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Alberta Overhauls Its Health System

Canada’s Premiers gather to talk about healthcare as Alberta announces sweeping changes to its health system. On that, and more, here is your Syntax Weekly Health Round-Up.

On the Hill

  • The House of Commons will be on break next week. When MPs return, they will begin to debate Finance Minister Chrystia Freeland’s Fall Economic Statement, which is to be read on Tuesday, November 21.
  • The Standing Committee on Health met to continue consideration of long-awaited draft reports on its studies on children’s health (for which it’s been noted they are very close to finalizing) and the Patented Medicine Prices Review Board (for which further consideration will likely be delayed until the new year). The committee will soon continue with studies on women’s health, the opioid crisis, oversight of medical devices (breast implants), and an unfulfilled contract by the Public Health Agency of Canada (PHAC) with Medicago.

Around Government 

  • In recognition of National Pain Awareness Week, Health Minister Mark Holland and Mental Health Minister Ya’ara Saks released a statement summarizing actions taken to date to address issues of chronic pain for Canadians. This has included the establishment of the Canadian Pain Task Force, supporting initiatives like the launch of Pain Canada and the launch of the Power Over Pain Portal, and becoming the first country to develop a national pediatric pain management standard.
  • Minister Holland announced an investment of more than $4.7M in the Health System Impact Fellowship program to support 11 PhD students and 27 postdoctoral fellows studying a wide range of health system priorities, from improving transitions in care and supporting the well-being of our health workforce, to advancing access to healthcare in rural areas and innovating long-term care.

Around the Dominion

  • Canada’s Premiers gathered in Halifax this week, at the Nova Scotia Health Innovation Hub, where they shared thoughts on the importance of improving the efficiency and effectiveness of health systems across the country to enhance access to healthcare more broadly. Ultimately, however, not much was accomplished. There was little advanced on shared priorities, and the group did not discuss pharmacare, despite the federal government’s intent to table legislation this fall that would facilitate a framework for a national pharmacare program.
  • The Government of Newfoundland and Labrador is establishing centres of excellence in aging at regional hospitals, which will lead to improved access to quality healthcare for seniors. The centres will include seniors-friendly services such as special attention to medication, special assistance from medical staff and mobility aids, and seniors-friendly emergency care (including medical staff with special training specific to older adults).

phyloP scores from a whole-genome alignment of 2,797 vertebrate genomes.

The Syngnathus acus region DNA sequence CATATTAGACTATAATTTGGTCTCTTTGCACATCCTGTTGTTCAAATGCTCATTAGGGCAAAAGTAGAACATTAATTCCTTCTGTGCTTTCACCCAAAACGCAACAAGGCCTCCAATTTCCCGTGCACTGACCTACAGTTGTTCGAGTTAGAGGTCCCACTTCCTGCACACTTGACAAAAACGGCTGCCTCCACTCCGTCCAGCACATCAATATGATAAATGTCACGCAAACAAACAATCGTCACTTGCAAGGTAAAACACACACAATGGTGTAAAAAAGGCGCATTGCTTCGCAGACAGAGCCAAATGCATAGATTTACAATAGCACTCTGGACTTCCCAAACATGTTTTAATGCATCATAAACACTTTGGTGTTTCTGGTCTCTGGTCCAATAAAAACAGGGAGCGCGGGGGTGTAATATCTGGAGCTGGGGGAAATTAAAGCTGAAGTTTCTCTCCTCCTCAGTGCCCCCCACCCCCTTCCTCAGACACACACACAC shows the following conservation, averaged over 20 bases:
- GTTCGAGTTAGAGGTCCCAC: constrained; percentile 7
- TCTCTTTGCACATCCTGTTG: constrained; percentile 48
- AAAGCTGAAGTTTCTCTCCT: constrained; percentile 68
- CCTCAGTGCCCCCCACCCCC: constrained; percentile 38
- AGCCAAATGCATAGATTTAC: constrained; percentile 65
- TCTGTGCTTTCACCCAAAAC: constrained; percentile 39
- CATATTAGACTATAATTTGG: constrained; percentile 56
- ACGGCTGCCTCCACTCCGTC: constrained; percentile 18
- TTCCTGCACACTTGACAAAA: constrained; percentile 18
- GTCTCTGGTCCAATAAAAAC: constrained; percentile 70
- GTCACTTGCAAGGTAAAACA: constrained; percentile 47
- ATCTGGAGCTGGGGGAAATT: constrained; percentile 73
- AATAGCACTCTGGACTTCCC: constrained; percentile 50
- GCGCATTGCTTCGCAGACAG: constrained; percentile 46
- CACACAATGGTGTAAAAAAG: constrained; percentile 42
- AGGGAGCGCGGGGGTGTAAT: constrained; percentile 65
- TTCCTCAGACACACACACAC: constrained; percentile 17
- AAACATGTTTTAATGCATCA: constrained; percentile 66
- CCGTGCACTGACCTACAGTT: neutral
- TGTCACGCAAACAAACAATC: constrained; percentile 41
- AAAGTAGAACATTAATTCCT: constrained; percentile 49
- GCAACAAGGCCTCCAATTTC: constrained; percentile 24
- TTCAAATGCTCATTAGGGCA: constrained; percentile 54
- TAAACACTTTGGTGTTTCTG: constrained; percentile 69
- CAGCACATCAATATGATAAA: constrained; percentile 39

• The Government of New Brunswick announced an enhancement to the Insulin Pump Program to offer continuous glucose monitoring coverage to eligible diabetes patients. Under the program, coverage for continuous glucose monitoring is available to people who require intensive insulin therapy delivered by a pump or at least three daily injections. That coverage will extend to people of all ages who meet the criteria, and who meet the income-testing process.
  • The Government of Ontario announced it is expanding the role of registered nurses to prescribe medications for certain conditions such as contraception, immunizations, smoking cessation, and topical wound care, starting in January 2024. Nurses will have to register to complete training in order to participate in the expanded role.
  • While attending the Premiers’ Meeting in Halifax, newly minted Premier of Manitoba Wab Kinew expanded on his government’s priorities for addressing the healthcare shortage, including by creating direct lines of communication between workers at the bedside and government leaders.
  • The Government of Saskatchewan passed Bill 147 which amends The Tobacco and Vapour Products Control Act to increase the minimum age for tobacco and vapour product purchase from 18 years of age to 19. The change aligns age restrictions for smoking and vaping with existing restrictions on liquor and cannabis sales in Saskatchewan. Most provinces have harmonized the age restrictions for the legal purchase of alcohol, cannabis, tobacco, and vapour products in their jurisdiction. The province also announced a one-time stabilization funding of $20 million to community-based fee-for-service family physicians in Saskatchewan. The transitional measure is intended to build capacity for physicians to eventually adopt a new made-in-Saskatchewan family physician payment model based on blended capitation.
  • In a move that was tipped off by NDP Leader Rachel Notley on X (formerly Twitter), Alberta Premier Danielle Smith announced the government is dismantling its provincial healthcare-delivery organization into four entities that will be overseen by a council of politicians and senior government bureaucrats. The goals of the reform are to reduce emergency room and surgery wait times, improve access to innovative treatments, and recruit more staff.
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